You’ve heard of them before, read about them, perhaps even gone to one or two.
They’re 6 a.m. dance parties that look like nighttime raves, with a couple of key differences: Everyone’s sober and nobody is trying to hook up.
It was the fall of 2013 when the two co-founders of Daybreaker, Radha Agrawal and Matthew Brimer, were brainstorming how to reinvent New York City nightlife.
“What would be the most amazing, creative, connective, happiest, most joyous way to start your morning?” they asked themselves over late-night falafel in Williamsburg, the movement’s current headquarters. “Probably a dance party.”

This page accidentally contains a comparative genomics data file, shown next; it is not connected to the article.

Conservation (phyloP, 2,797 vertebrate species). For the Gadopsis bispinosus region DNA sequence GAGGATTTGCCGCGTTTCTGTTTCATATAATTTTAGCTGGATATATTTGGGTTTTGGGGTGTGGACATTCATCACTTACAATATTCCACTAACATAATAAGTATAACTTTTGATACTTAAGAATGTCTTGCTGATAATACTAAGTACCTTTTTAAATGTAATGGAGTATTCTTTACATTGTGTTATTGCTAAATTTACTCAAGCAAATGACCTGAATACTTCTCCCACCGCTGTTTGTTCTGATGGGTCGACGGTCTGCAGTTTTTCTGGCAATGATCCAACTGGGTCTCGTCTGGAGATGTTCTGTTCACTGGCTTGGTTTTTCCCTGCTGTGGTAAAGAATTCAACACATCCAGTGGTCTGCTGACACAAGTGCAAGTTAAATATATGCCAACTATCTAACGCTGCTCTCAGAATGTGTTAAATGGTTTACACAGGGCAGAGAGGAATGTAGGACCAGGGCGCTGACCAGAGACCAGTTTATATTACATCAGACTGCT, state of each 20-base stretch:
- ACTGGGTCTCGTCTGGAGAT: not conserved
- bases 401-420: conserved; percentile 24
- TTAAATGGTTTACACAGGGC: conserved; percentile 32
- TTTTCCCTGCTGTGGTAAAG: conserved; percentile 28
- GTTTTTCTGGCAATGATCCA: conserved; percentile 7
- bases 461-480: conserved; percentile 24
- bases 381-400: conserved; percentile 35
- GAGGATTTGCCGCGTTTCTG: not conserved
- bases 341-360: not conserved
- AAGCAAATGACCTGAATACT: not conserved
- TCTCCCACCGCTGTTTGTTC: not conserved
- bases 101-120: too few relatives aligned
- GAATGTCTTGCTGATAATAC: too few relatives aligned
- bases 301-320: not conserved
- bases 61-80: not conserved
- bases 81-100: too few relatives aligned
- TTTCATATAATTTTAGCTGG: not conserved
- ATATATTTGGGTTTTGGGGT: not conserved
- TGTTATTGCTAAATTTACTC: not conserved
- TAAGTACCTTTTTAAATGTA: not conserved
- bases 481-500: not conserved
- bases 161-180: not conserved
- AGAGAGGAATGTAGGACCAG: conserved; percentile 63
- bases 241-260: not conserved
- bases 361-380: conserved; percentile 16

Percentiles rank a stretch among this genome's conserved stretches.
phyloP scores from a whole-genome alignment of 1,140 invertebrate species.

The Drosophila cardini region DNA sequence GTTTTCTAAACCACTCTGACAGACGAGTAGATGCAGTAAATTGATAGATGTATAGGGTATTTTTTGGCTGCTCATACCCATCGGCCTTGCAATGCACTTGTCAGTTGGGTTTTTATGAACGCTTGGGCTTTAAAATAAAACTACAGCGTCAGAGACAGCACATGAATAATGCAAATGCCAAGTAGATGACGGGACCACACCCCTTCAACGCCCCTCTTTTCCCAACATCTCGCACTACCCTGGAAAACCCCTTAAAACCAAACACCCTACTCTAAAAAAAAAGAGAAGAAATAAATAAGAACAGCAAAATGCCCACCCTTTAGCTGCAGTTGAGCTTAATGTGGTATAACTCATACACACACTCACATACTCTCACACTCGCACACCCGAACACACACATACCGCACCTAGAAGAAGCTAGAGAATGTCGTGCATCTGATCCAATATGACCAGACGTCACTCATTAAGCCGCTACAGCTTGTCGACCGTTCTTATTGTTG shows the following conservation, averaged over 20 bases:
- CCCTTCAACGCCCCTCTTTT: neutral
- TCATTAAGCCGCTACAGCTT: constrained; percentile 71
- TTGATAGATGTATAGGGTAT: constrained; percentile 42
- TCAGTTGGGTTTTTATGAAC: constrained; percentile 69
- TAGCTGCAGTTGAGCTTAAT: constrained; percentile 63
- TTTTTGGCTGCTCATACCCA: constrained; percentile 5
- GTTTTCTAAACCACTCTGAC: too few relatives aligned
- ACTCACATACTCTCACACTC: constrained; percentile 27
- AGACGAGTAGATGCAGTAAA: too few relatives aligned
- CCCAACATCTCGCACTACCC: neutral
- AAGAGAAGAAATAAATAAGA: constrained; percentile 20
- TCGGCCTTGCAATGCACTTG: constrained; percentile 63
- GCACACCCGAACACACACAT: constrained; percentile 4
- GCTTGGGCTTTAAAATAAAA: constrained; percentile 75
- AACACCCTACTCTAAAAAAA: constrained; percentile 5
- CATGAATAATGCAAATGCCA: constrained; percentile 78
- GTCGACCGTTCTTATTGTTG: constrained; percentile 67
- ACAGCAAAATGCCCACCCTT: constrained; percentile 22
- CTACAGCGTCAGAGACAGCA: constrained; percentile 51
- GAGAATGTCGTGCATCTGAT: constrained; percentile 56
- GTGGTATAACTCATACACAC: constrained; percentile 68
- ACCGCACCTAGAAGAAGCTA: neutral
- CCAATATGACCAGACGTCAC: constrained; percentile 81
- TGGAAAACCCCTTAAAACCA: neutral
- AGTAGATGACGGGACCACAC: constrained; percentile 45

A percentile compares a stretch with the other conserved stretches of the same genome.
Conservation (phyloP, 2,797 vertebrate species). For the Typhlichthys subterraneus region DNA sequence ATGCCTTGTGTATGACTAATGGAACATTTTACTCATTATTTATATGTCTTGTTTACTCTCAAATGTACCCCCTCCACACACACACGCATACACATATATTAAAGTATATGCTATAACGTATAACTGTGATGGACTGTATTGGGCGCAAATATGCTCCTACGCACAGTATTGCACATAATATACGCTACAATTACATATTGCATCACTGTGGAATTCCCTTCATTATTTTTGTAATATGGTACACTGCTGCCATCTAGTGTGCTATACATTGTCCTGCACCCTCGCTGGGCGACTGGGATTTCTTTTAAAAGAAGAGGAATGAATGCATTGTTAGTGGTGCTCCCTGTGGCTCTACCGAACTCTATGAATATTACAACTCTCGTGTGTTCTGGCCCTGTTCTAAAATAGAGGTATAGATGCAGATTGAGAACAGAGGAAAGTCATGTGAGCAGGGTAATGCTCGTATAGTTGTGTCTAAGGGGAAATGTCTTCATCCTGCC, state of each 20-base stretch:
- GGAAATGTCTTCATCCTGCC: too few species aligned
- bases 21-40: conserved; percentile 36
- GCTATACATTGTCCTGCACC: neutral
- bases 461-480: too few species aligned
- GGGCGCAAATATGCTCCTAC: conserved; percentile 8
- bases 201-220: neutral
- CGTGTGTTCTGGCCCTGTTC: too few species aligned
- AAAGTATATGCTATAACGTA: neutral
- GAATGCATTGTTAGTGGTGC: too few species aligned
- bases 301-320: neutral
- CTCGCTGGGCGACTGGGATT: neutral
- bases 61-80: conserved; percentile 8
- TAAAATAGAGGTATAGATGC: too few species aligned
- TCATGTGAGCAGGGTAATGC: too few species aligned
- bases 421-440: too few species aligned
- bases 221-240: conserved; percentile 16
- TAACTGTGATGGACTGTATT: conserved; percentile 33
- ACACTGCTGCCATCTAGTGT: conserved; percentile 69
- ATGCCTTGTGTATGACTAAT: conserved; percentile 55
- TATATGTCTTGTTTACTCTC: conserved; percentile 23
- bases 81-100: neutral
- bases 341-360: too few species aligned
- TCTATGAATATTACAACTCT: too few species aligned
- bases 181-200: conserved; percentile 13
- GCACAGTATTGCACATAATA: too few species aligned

Inspired by Burning Man, a yearly festival that emphasizes self-expression, creativity and community, Agrawal and Brimer decided to conduct a social experiment. That December, they threw what became their first Daybreaker event in the basement of The Coffee Shop in Union Square. There was live music, a disc jockey and artwork from Burning Man. And instead of alcohol, they served coffee, tea and juices.
More than 200 people with invites showed up. Some even wore costumes.
“No one knew what it was, and we also didn’t know exactly what it would become,” says Brimer, who also founded General Assembly, an education startup. “It was the most wonderful, healthy, energetic, most positive party we’d ever been to. It worked.”